3 Quick Fixes When You're Caught in a Comparison Trap

A version of this blog first appeared on jessicalemmon.com


You are one of a kind.

It's true. There is no one in the world like you. No one does things exactly the way you do them because they don't have your exact genetic makeup, your history (for better or worse), or your insight. Isn't it interesting that every one of us spends a lot of time, energy and effort trying to blend in with our community? That we quell our uniqueness and instead try and duplicate the success by those around us?

Now, hear me on this one. Inspiration is fine and dandy! Don't think you can't ever study someone's graphics, the way they write, how they sing, or how they make a schedule and learn something from it. We all start by mimicking someone else. That's how you learned to walk and talk. Someone else has been there/done that already and there's no reason to start from scratch if you really don't know where or how to start. But know this...

Everything you need is inside of you already.

Which means that once we start implementing someone else's methods, there should emerge your own unique twist and way of doing things. For example, you might buy a printable form to help with your plotting like this one, but you also might implement your own changes because your method differs from mine. I love those kinds of changes. The tweaks and customizations that make it our own unique thing when it actually started out as someone else's. It's not a weakness that you can't design or plot or sing exactly the same way as someone else. It's a revelation. You found a method within a method that's your own.


Whenever you look at someone in your field and notice they are successful, what immediate thought follows?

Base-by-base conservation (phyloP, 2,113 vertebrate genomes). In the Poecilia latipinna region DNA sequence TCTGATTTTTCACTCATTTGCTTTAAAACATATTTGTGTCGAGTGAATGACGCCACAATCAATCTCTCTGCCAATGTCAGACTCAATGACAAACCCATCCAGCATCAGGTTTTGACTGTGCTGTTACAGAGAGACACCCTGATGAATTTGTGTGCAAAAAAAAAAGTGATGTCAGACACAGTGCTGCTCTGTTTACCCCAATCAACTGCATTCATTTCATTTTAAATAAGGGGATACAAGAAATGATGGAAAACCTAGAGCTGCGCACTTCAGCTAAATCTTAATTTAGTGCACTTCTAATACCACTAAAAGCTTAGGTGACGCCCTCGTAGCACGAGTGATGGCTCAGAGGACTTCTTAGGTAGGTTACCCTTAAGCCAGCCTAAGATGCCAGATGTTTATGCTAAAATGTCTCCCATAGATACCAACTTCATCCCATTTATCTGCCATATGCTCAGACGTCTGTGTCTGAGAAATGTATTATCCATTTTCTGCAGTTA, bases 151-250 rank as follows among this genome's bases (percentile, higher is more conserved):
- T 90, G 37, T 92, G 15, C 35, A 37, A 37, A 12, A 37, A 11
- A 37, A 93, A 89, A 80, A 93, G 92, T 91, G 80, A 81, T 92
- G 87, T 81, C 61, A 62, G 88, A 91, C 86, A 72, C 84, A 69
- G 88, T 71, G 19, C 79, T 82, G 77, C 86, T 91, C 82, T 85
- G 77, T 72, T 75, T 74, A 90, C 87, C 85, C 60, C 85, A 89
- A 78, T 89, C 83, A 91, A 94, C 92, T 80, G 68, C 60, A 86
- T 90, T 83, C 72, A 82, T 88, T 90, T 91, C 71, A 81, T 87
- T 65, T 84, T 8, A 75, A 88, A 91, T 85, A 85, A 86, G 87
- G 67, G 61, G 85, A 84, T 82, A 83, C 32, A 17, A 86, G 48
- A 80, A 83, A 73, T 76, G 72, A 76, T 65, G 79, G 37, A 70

Do you think to yourself "good for her!" or is it more like "I'll never be good enough to have that." Or are you a mix of both, feeling happy for your friend but then sad when you compare her journey to your own? As I type this I find myself cringing. I hate admitting that I've been on both sides of that coin. It's definitely not something I want to think when I hear a friend's good news, but this is where I'm learning to be gentle with myself. It's impossible to prevent that first thought from popping into my head, but guess what? It is completely possible to select the one after that.

It’s impossible to prevent that first thought from popping into your head, but it’s completely possible to select the one after that.
— Jessica Lemmon

Who inspires you?

Is she doing good things for the world?

Is she inspiring others?

Well, guess what.


Here's something to think about: You will always be in someone's rearview mirror, but someone will always be in yours as well.

There is no race.

Stay in your own lane.

Keep your eyes on your own paper.

💛 You were fearfully and wonderfully made to plant and harvest your own unique dream, not duplicate someone else's. When that niggling thought that you're not enough attacks, just remember that the people you admire most are in your life to INSPIRE your progress, not hinder it. 💛

You will always be in someone’s rearview mirror, but someone will always be in yours as well.
— Jessica Lemmon


1. Get off social media. Social media feeds those ugly thoughts and if you're feeling down already, that's not going to help matters. Shut down for a day, a week if you can. Visit that beautiful thing called the OUTDOORS and look around. There's a world beyond what's happening on your screen and it's glorious. 

2. Do something for someone else. Nothing fills your heart more than giving, and it doesn't have to be big. Buy flowers for your grandmother. Take a friend homemade soup for dinner. Drag your neighbor's trashcans from the end of the driveway to the house. If you're too introverted for any of these suggestions, try driving without road rage, letting someone in front of you in line at the post office, or paying for the car behind you at McDonald's. Focusing on someone other than yourself is the easiest way to fix a "woe is me" attitude.

3. Write down three things you've done that you're insanely proud of. Don't just jot them down and forget about them, though. Read them. Marinate on them. Relive the feelings of joy and happiness and satisfaction at your achievements. If you have trouble thinking of three things, think of one. And then schedule time in your life to celebrate what you do well. Life isn't about achieving until you collapse and then getting up and achieving again. The celebration, those moments of NOT striving to get ahead are just as important as the striving.

“Comparison is the thief of joy.”
— Theodore Roosevelt